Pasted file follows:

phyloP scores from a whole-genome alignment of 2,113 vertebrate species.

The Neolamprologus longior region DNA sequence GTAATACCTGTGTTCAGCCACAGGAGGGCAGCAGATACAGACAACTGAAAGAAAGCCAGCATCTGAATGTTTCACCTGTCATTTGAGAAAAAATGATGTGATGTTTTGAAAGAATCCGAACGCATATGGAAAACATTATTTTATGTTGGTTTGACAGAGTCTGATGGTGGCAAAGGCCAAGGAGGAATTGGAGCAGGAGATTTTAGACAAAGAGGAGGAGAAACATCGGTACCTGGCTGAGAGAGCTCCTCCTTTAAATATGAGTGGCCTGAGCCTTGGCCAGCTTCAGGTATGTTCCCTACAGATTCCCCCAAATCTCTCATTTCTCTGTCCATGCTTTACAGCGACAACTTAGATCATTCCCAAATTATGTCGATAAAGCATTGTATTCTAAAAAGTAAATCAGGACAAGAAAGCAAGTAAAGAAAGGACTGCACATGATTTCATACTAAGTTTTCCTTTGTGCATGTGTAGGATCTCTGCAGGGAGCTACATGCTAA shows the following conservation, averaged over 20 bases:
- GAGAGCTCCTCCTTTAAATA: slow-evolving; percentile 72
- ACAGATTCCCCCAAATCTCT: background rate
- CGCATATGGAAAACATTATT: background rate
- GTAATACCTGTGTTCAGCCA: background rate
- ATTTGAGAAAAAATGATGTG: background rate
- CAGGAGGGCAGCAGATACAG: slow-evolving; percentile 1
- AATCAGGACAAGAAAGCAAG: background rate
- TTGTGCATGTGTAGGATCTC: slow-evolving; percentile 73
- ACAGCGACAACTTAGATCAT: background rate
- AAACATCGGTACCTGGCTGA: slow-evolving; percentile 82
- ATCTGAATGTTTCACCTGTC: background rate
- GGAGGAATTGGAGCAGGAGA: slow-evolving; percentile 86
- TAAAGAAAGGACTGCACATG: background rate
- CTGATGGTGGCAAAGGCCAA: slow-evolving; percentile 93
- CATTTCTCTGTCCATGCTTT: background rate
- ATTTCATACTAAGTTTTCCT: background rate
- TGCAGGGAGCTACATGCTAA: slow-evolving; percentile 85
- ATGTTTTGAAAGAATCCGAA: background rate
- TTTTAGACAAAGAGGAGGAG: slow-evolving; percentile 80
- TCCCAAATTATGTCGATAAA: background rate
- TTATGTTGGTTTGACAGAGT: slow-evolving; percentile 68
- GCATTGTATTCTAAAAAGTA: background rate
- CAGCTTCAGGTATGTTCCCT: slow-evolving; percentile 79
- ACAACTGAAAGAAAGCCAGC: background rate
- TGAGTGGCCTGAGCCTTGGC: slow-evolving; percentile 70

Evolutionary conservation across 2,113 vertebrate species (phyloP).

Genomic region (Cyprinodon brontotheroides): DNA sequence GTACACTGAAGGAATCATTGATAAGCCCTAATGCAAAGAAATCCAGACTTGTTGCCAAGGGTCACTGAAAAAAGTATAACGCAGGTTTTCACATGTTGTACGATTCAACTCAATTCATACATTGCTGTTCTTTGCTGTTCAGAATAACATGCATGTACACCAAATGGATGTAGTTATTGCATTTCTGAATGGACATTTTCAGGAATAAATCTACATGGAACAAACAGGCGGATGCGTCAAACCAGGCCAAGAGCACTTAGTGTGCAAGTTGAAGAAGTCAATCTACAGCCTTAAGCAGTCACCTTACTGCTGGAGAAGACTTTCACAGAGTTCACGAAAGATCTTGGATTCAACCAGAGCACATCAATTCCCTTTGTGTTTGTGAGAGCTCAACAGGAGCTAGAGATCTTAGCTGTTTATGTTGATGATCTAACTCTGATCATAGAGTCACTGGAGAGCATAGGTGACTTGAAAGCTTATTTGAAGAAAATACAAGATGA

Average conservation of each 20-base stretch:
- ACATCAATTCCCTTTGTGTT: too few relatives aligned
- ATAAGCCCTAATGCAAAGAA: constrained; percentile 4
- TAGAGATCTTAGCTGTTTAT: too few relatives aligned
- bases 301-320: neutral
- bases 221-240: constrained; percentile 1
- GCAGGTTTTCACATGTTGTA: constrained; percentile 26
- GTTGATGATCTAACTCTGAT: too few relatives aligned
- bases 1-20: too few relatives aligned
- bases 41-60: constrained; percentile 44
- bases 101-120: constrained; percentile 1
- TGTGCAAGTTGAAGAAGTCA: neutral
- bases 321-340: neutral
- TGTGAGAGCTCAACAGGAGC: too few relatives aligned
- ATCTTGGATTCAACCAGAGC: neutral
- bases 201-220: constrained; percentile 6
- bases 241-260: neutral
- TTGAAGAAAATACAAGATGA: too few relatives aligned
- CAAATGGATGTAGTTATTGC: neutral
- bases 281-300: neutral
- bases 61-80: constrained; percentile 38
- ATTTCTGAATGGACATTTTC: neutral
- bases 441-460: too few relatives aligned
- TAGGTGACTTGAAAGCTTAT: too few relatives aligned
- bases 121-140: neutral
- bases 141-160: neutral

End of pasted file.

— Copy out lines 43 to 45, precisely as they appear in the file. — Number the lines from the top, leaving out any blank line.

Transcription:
- TGTGAGAGCTCAACAGGAGC: too few relatives aligned
- ATCTTGGATTCAACCAGAGC: neutral
- bases 201-220: constrained; percentile 6